Thanksgiving — a uniquely American time when families gather, remember their roots, share a meal and express gratitude — has always been my favorite holiday.
But just look at how quickly such a simple and profound observance gets perverted. Today, we hardly know what giving thanks even means, and so the act is lost on most of us. Newscasters talk about “turkey day” as though eating was all there was to this special time.
Then, when we have barely taken the time to consider the notion of “giving thanks,” we get up early the following “Black Friday” to rush around looking for “a good deal” to help us celebrate the consumer-driven craze into which Christmas has morphed.
Wow! How did we get here? What can we do about it?
Let’s take a moment to look at the roots of Thanksgiving.
We are told that the first Thanksgiving Day was in autumn 1621. After a successful harvest that year at the Plymouth Colony, there were a number of days of celebration. The local natives and the colonists joined together, with the Indians generally showing the colonists how to hunt for the meal, which consisted of fowl, deer and fish. Cornbread, wild greens, plums, leeks and many other vegetables (wild and domestic) were shared in the celebration. Interestingly, there is no evidence that wild turkey or wild cranberries (totally unpalatable without cooking and adding sweeteners) were part of the menu.
In fact, some historians question whether there were any religious overtones at all on this “first Thanksgiving,” citing such evidence as the archery and firearms games, and the running and jumping competitions, which they say would never be held at religious ceremonies.
What is it then that sets the American (and the Canadian) Thanksgiving celebrations apart from any of myriad harvest festivals?
The pilgrims owed their survival largely to the English-speaking Indian Squanto (or Tisquantum). Not widely known is that this “first Thanksgiving” feast had mostly political overtones, which seem to have largely backfired. Tisquantum was actually the interpreter for Massasoit, who was the political-military leader of the local Wampanoag tribe. Massasoit was worried that his weakened tribe would be exploited by the stronger Narragansett. Massasoit would permit the European newcomers to stay, as long as they aligned with Massasoit against the Narraganset.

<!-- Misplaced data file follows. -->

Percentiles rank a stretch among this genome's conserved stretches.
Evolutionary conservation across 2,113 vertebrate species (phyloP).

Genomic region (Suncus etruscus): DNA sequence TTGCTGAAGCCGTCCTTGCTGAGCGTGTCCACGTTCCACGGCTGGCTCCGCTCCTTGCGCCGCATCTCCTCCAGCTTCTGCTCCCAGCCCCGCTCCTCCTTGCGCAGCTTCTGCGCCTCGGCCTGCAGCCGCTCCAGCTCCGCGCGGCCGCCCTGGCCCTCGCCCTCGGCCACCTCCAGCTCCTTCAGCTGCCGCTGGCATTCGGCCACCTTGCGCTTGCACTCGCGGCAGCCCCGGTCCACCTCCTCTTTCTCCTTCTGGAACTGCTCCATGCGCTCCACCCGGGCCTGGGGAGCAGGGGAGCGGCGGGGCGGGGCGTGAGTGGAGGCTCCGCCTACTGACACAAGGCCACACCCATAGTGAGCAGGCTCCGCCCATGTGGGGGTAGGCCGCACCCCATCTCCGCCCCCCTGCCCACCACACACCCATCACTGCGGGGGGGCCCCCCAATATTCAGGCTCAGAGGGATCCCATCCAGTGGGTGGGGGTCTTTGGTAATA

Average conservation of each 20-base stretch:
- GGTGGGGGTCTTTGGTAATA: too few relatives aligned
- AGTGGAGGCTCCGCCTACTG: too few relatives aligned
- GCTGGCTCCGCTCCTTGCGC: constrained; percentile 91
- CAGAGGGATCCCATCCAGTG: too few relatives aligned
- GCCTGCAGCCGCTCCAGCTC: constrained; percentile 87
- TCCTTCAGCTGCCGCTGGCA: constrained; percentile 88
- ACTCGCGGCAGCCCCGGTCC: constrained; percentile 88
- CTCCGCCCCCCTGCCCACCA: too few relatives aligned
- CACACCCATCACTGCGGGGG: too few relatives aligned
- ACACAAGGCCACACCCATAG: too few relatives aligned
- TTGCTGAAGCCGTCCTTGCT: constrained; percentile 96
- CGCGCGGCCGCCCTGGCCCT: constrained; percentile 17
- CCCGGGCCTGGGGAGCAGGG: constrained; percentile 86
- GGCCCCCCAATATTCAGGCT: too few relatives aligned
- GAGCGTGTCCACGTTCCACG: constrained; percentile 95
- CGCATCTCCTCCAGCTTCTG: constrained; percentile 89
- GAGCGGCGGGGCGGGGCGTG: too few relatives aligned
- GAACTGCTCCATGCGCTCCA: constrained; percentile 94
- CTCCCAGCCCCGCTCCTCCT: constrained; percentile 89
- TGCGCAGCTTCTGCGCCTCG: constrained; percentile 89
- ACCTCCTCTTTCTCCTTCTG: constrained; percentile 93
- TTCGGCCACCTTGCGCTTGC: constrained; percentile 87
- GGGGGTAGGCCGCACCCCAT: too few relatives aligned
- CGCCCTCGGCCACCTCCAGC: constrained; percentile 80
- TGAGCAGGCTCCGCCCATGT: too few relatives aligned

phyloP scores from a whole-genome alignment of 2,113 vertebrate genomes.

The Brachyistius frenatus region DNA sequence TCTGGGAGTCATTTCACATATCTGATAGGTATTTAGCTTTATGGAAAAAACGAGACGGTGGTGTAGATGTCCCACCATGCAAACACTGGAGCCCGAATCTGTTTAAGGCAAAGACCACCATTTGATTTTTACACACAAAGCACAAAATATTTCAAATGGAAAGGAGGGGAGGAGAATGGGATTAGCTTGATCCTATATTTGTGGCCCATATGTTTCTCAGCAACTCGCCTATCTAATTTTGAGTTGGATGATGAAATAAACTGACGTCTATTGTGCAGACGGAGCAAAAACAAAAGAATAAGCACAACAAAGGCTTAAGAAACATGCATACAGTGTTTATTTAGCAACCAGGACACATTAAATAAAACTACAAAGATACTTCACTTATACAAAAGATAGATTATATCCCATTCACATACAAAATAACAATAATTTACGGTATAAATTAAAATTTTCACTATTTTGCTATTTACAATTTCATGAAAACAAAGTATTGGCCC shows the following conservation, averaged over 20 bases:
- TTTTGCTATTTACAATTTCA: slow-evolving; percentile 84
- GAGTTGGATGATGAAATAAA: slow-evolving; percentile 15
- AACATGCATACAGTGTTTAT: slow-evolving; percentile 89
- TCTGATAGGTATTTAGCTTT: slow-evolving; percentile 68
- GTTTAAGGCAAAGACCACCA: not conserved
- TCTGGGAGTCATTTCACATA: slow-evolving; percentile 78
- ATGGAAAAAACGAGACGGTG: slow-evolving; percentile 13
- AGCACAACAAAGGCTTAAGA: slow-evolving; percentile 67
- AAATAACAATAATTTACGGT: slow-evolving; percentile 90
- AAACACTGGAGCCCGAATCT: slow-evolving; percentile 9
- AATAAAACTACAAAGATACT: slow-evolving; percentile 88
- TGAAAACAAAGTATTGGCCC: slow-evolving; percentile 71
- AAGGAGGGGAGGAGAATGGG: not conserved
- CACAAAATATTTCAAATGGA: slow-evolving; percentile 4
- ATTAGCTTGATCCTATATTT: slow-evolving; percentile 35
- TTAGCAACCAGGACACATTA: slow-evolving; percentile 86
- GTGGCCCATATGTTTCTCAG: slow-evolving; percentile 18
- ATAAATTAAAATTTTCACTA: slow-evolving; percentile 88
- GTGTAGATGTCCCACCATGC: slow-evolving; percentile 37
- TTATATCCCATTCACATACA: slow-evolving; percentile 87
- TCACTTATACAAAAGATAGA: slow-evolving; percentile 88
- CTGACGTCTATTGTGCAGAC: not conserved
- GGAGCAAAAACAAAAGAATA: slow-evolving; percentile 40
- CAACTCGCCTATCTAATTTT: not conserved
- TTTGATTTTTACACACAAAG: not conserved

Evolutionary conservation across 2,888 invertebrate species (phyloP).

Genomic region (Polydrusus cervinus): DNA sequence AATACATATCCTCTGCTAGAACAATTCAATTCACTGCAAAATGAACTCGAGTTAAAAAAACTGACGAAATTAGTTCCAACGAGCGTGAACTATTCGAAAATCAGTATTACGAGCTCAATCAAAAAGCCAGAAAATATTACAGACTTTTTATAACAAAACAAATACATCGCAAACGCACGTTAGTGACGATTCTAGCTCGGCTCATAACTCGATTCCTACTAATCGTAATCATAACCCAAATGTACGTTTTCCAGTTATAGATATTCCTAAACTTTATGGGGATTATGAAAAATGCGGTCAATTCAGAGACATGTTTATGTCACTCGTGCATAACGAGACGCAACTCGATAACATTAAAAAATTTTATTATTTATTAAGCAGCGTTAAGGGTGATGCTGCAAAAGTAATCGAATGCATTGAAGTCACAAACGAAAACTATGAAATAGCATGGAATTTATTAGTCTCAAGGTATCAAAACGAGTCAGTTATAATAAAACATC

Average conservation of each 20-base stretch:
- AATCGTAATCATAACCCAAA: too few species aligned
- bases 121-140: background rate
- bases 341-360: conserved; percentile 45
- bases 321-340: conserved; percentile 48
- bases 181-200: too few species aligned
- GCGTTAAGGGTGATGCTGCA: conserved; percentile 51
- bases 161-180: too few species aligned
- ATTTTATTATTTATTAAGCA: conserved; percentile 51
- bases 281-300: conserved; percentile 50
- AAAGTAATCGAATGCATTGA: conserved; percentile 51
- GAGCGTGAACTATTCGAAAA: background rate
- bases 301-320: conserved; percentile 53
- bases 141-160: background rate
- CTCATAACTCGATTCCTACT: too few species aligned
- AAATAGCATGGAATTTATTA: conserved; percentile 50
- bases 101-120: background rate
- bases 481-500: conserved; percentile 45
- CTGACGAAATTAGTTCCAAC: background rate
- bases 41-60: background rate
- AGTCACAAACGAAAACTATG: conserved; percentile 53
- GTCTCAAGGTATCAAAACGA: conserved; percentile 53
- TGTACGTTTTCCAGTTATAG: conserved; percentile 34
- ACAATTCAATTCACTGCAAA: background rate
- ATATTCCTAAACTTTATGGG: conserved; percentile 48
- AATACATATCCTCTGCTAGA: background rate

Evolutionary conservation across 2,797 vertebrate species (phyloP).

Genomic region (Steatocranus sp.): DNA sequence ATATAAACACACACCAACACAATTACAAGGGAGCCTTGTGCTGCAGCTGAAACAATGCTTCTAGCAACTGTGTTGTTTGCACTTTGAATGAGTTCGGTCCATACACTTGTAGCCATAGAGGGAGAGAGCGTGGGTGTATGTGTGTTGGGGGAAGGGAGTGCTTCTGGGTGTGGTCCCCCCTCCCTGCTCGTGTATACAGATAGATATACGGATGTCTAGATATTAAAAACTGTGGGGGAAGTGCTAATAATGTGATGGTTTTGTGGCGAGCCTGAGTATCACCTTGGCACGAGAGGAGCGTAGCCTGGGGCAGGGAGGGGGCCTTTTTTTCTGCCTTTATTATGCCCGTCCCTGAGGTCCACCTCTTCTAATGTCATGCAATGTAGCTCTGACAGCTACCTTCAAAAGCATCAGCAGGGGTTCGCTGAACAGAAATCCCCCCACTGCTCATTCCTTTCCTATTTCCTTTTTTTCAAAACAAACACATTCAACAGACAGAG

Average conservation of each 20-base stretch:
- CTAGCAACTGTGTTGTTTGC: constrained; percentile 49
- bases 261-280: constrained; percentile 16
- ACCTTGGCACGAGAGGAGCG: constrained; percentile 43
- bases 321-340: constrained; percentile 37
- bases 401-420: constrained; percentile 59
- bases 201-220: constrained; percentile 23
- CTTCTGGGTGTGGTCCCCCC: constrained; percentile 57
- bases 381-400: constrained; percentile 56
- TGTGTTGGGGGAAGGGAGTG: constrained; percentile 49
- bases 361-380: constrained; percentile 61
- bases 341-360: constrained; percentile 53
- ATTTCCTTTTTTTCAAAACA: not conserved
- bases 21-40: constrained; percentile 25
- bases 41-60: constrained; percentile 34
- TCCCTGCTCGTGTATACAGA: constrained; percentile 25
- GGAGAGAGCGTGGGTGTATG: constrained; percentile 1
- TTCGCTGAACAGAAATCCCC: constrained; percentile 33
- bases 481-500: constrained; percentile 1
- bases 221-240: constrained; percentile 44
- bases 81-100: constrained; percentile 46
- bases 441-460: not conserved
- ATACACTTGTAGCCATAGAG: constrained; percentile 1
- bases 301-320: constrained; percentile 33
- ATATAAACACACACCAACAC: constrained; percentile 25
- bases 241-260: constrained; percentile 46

Despite the varied history, Americans have chosen to see this as a day set aside in order to not lose sight of our spiritual heritage, which is the real bounty.
Both Thanksgiving and the Fourth of July are times that Americans have traditionally set aside to reflect upon the concepts of “freedom” and “giving thanks.” The purpose of such special times of reflection is to see how well we have done during the past year, and determine what corrections we should make if we find that we are veering away from our chosen path. It should not be a time of merely “having fun.”
As long as we equate giving thanks with eating a lot of really good food, the practical effect is that Thanksgiving today is little more than a harvest festival. Giving thanks is a particular attitude which accompanies specific actions. Perhaps sharing our bounty with the needy would be a better Thanksgiving activity than eating large amounts of food. More to the point, perhaps we should use Thanksgiving to give thanks where it is due — to the American Indians who have become “forgotten minorities.” Rather than just eating, perhaps we could send that food, along with money, to any of the American Indian families or nations who today live in Third World conditions.
To me, the essence of Thanksgiving was always the coming together of two cultures, trying to work together in order to survive under trying circumstances. Yes, they shared a meal. Food sustains us. But it was not about food, per se. They practiced with their bows and guns, a sign of mutual preparedness. And they prayed to their gods in ways that were appropriate to each culture.
There is much to be thankful for on Thanksgiving. But we really should not forget our national roots. Don’t just give lip-service to the Native Americans who gave our ancestors food, shelter and assistance, only to have their land stolen from them. Rather, find those organizations that are actually providing real assistance to Native Americans living in poverty, such as many of those living in the impoverished conditions that are so prevalent on today’s reservations.
If you have trouble locating such organizations, contact me and I will make some suggestions.
Nyerges is the author of “Foraging California,” “Nuts and Berries of California” and other books on self-reliance. He has led foraging walks since 1974. He is also the manager at the Tuesday Highland Park Farmer’s Market. Questions can be sent to this paper, or he can be reached at SchoolofSelf-Reliance.com.